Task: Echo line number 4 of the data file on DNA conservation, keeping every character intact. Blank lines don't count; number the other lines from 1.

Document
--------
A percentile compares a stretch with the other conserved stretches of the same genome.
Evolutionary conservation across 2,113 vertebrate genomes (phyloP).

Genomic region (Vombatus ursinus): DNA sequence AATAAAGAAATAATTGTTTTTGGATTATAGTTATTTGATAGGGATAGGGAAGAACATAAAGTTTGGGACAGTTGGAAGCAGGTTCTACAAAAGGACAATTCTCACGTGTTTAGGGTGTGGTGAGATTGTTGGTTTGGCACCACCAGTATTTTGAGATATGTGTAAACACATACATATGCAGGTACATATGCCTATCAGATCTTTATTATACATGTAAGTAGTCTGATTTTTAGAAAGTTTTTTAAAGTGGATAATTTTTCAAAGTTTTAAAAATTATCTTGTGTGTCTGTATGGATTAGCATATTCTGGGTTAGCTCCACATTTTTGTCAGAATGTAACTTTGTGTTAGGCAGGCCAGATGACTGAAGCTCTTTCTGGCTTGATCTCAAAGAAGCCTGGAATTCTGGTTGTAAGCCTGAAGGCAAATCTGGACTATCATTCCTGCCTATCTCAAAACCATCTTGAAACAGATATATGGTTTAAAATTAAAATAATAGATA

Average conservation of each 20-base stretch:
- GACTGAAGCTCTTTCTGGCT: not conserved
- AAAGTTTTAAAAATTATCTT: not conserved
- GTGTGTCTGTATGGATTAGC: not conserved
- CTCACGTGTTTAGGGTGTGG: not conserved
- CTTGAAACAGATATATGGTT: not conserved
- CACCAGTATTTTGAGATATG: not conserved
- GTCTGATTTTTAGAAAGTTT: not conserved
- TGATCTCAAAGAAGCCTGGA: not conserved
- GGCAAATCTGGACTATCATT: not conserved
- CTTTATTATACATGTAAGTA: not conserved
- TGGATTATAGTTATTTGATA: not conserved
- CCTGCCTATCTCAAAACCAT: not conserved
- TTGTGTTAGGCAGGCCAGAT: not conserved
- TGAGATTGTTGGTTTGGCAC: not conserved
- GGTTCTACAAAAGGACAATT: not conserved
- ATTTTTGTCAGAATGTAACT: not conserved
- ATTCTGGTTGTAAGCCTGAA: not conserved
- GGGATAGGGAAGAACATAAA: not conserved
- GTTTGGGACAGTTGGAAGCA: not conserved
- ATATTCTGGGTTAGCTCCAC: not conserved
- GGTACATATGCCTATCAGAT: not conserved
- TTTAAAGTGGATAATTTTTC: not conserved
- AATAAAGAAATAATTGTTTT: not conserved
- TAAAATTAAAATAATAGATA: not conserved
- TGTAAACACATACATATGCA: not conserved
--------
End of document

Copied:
Average conservation of each 20-base stretch: